‘Like A Girl’ is no more an insult, says new survey

‘Like A Girl’ is no more an insult, says new survey

Mumbai, Sep 8 (IANS) After winning performances by Indian women at the recently concluded Rio 2016 Olympics, the taunting phrase ‘Like A Girl’ is no more considered demeaning, a new survey has revealed.

The survey found a positive transformation of the usage of the phrase ‘Like A Girl’ in conversations. Descriptions such as ‘he fought like a girl’ or ‘he played like a girl’ are no longer considered demeaning, said the findings by Whisper sani-care and Nielsen released here on Thursday.

However, nearly 50 per cent of all girls still feel that the descriptions ‘You run like a girl’, ‘You play like a girl’ have a significant negative effect on their self-confidence, especially during puberty.

After reaching puberty, 70 per cent Indian girls face a considerable drop in self-confidence levels due to various societal norms and restrictions conferred on them and then phrases such as ‘Like A Girl’ used with malafide intention add to the pressure.

Also 60 per cent girls become less involved in outdoors activities like sports, and 50 per cent feel that the phrase ‘Like A Girl’ is used for boys with the intention of putting them down.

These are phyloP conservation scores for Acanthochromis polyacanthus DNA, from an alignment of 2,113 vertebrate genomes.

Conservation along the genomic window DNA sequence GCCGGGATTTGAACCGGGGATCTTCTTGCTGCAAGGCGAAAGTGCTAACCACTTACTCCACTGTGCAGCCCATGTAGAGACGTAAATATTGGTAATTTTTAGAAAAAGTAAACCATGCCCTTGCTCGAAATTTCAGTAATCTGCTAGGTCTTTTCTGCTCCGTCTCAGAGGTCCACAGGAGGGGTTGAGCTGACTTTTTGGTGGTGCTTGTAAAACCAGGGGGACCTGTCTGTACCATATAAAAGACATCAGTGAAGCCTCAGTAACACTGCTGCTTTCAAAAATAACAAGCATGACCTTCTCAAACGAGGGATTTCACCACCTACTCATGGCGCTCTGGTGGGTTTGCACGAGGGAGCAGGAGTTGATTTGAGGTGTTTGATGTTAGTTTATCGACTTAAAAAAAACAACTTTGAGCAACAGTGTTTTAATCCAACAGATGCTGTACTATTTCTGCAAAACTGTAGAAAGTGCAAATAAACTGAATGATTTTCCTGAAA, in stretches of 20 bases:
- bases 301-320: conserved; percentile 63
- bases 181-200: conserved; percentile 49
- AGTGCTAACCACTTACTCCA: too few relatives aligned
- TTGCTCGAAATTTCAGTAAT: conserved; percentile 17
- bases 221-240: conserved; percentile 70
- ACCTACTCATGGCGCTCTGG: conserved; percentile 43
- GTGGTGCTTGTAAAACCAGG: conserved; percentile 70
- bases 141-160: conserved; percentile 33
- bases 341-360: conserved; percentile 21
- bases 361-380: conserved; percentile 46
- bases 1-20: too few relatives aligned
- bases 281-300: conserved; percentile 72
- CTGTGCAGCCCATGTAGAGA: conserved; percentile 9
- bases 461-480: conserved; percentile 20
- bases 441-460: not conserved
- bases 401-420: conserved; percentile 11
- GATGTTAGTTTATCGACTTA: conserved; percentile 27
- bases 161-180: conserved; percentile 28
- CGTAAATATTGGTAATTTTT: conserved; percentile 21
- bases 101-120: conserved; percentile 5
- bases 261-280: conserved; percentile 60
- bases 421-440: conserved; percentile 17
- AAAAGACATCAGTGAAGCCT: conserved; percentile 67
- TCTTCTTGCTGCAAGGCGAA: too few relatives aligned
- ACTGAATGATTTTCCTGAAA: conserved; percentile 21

The survey revealed that 50 per cent girls felt that such phrases are hurting and a form of ‘bullying’ tactic.

However, Indian girls are challenging this perception daily by excelling in sports, arts, business and other fields representing their strengths, talents, character and downright amazingness of each.

Bollywood actress Radhika Apte said young girls experience many physical and even societal changes on attaining puberty due to which they are suddenly expected to behave in a certain fashion and abide by several restrictions.

“Every girl at some point is told that there is ‘something not quite right’ with the way she does things, and phrase ‘Like A Girl’ adds to the self-doubts,” Apte said.

VJ Bani J. said it is imperative for Indian girls to continue things they truly believe in, especially when society tells them that there are certain things they can’t do just because they are girls.

“They should feel confident and proud when told they do things ‘Like A Girl’ — and not allow it to affect their self-confidence and sense of self,” Bani said.

Actress Soha Ali Khan said recent happenings and a poem by mega-star Shah Rukh Khan ‘Fight Like A Girl’ have given a positive spin to the phrase ‘Like A Girl’.

“This is just the beginning and there is still a long way to go before we can truly reclaim the phrase ‘Like A Girl’ to make it mean amazing things,” Khan said.

The ‘Like A Girl’ movement was launched by Whisper in the US and select global markets in 2014 with the support of UN Women, and celebrities like Masie Williams, Laura Trott and Alex Morgan, among others.

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